What they don't know won't hurt them. Is that an OK motto for a relationship? About 20% of Americans seem to think it works for them. About 1 in 5 say they have spent $500 or more without telling their partner.
Then there are the independents who make up 6% and maintain a hidden checking or savings account and use secret credit cards. Of course there are couples who are open about separate accounts, and they have the freedom to spend as they see fit.
Creditcards.com did a national, random telephone survey of 843 American adults who said they were currently living with a spouse or partner or significant other. If you extend the results to the general population that would mean about 7 million Americans are keeping financial secrets and committing financial infidelity.
Paula Levy, a marriage and family therapist in Connecticut who just happens to be a certified public accountant as well, says there is nothing out of the ordinary about couples keeping some financial secrets. “In most cases, the secret is mostly to avoid conflict and to make sure they get what they want," said Levy.
Lack of trust
The problem arises when one of the parties finds out that a secret has been kept from them. That creates a lack of trust and can undermine a relationship.
"Hidden accounts are way more common than people think," said Paula Langguth Ryan, a financial advisor who helps consumers work out debt problems.
Such problems often arise when one spouse is afraid to tell the other how much debt they have run up. The truth usually emerges after something hits the fan such as a car in the driveway being repossessed or a lien on the house pops up seemingly from nowhere.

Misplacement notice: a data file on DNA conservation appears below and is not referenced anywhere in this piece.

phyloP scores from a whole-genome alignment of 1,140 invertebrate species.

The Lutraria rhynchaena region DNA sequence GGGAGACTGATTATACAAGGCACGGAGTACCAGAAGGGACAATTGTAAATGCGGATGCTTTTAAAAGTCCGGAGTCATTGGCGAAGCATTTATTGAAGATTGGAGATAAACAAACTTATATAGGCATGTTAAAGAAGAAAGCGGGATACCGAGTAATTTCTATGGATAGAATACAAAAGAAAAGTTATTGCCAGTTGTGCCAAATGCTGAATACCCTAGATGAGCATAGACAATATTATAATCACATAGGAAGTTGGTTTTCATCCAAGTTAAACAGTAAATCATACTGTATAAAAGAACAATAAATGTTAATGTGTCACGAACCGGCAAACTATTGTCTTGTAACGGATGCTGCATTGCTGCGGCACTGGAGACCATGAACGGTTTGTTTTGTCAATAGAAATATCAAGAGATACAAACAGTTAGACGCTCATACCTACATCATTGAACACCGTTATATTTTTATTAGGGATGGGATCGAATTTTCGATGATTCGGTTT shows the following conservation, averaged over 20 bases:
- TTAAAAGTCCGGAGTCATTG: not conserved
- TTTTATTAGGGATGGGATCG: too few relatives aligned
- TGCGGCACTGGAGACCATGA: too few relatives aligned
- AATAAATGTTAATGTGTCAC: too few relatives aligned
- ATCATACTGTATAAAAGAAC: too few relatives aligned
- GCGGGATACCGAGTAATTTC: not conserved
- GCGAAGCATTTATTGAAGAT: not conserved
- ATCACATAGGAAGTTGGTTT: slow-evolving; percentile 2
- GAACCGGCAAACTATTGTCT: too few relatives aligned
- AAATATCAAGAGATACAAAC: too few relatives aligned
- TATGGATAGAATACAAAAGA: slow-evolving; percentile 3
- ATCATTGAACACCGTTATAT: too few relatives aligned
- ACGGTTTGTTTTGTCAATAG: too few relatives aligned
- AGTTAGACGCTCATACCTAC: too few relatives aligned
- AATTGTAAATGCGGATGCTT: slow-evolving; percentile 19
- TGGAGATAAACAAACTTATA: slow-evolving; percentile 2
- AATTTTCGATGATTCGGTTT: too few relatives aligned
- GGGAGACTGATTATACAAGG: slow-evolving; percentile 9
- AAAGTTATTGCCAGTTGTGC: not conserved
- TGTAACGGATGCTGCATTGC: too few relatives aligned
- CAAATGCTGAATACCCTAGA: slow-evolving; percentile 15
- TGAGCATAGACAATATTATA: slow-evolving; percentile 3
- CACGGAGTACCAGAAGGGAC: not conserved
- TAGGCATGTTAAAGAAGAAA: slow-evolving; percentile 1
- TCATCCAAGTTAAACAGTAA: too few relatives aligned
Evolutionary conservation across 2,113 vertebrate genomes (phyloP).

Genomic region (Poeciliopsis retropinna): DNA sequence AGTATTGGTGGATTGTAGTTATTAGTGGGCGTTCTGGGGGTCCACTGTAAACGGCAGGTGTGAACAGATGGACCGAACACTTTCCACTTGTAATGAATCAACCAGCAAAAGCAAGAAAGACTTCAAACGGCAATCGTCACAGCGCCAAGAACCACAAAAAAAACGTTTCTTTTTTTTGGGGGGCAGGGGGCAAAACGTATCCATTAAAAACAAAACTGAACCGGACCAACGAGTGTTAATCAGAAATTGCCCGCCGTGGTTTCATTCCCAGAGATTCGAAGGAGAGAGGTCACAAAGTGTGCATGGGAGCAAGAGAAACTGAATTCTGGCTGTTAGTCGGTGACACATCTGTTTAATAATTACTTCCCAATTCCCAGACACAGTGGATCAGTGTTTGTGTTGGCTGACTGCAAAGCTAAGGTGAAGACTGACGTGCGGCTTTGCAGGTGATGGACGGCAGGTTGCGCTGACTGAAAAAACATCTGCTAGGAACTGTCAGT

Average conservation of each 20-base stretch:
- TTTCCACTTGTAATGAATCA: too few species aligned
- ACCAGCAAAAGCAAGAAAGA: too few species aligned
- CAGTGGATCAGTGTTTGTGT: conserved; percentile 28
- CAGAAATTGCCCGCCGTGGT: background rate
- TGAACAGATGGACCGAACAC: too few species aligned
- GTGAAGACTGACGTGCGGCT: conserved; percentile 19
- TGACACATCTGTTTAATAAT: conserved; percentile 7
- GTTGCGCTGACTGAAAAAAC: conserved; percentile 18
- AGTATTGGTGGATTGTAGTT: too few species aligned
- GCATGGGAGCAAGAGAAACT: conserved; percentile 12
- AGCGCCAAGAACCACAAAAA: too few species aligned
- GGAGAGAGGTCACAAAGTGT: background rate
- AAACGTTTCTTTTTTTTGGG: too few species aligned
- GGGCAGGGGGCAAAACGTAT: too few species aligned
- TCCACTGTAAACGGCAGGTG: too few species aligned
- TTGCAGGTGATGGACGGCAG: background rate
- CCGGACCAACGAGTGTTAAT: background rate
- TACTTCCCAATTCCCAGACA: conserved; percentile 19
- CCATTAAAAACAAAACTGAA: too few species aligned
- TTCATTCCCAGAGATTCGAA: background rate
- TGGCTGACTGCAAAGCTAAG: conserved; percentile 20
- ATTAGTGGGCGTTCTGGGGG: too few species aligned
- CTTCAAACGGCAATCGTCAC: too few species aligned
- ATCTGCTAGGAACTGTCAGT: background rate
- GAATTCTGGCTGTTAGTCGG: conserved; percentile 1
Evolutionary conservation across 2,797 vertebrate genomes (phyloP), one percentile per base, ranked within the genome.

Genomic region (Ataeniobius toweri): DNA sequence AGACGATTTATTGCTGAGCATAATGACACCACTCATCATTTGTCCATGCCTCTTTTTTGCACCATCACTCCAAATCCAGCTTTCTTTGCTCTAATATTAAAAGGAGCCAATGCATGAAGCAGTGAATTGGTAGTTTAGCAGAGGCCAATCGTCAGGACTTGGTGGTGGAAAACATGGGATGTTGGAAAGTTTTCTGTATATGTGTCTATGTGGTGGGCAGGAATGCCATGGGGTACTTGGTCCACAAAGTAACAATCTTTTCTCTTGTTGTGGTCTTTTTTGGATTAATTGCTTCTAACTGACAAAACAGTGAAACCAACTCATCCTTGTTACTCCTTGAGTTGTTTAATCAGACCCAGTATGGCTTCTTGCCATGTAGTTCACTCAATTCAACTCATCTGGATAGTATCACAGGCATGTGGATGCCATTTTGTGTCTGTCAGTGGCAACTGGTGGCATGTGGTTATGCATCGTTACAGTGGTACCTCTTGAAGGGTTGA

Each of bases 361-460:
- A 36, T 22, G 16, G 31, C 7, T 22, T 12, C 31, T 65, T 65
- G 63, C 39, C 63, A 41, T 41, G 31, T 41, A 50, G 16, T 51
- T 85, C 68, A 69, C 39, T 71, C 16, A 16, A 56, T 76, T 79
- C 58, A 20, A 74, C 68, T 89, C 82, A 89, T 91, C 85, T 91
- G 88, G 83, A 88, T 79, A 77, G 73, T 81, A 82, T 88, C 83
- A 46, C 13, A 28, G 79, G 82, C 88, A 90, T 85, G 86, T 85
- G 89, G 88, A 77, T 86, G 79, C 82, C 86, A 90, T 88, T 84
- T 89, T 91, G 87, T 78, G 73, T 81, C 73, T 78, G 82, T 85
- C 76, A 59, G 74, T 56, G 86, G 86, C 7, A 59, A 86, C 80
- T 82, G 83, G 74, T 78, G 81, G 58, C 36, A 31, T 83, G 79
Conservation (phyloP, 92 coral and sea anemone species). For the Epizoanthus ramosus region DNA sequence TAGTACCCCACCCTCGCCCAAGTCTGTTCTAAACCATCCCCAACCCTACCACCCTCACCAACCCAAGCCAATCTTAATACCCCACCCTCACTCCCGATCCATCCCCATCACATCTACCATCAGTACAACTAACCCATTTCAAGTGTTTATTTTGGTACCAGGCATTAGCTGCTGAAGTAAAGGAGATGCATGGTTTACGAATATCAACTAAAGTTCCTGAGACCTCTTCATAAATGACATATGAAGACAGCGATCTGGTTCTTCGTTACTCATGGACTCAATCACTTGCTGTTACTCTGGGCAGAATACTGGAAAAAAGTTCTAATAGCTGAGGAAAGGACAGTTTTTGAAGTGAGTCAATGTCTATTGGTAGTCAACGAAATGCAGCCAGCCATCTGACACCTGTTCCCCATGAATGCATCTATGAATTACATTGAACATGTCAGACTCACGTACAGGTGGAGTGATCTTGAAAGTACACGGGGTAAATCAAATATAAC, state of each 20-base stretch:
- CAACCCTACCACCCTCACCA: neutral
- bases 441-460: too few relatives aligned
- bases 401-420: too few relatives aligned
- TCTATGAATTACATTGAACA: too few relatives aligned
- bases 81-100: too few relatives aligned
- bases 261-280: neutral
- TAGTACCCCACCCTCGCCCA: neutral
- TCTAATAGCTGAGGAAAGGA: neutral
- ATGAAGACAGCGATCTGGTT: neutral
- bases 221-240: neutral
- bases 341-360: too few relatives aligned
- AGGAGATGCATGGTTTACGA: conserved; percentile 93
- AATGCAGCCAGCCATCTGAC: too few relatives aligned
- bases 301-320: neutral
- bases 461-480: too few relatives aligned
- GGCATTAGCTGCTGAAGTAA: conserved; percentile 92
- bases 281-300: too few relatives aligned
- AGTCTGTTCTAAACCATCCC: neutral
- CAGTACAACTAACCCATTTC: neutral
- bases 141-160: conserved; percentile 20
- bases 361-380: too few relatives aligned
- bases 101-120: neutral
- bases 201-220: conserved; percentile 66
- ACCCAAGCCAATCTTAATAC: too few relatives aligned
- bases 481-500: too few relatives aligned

Who do you think is more likely to be hiding a credit card or checking account? It seems that men hold the wallet closest to their pants pocket; 8% of men admitted to having had secret accounts, compared with 5% of women. Men were almost twice as likely as women to say they spent $500 or more without telling their partners: 26% of men, versus just 14% of women.
On the other hand, men don't seem to be bothered if their spouse or significant other spends large amounts of cash without telling them. Thirty-one percent of men and 18% of women say they would have no problem with their partner spending $500 or more without letting them know.
How do you know?
So how do you know if someone is committing financial infidelity? There are ways to spot it, according to Terry Savage, a financial columnist and co-author of "The New Love Deal: Everything You Must Know before Marrying, Moving in or Moving on."
"The first warning of financial infidelity often comes when something doesn't feel quite right," she said. "Unexpected debits for cash from a debit card, unusual credit purchases, or accounts that don't 'balance' will lead you right to the money leak." Look at bank statements. You should have access to those if you have a joint account.
Like anything in a relationship you need to talk about it. The best time is probably not when you are out to dinner or in a movie. Pick a time where you both can take a look at your credit report and go through it and figure a way to work together to solve the problem. Most money issues aren't about money -- they're about power.
People have money personalities -- you are either a saver or a spender. These personalities were years in the making. If you are spending more than you have -- or if your spouse is -- and you can't seem to work it out, get a financial counselor who can help set up a plan that will work for both of you.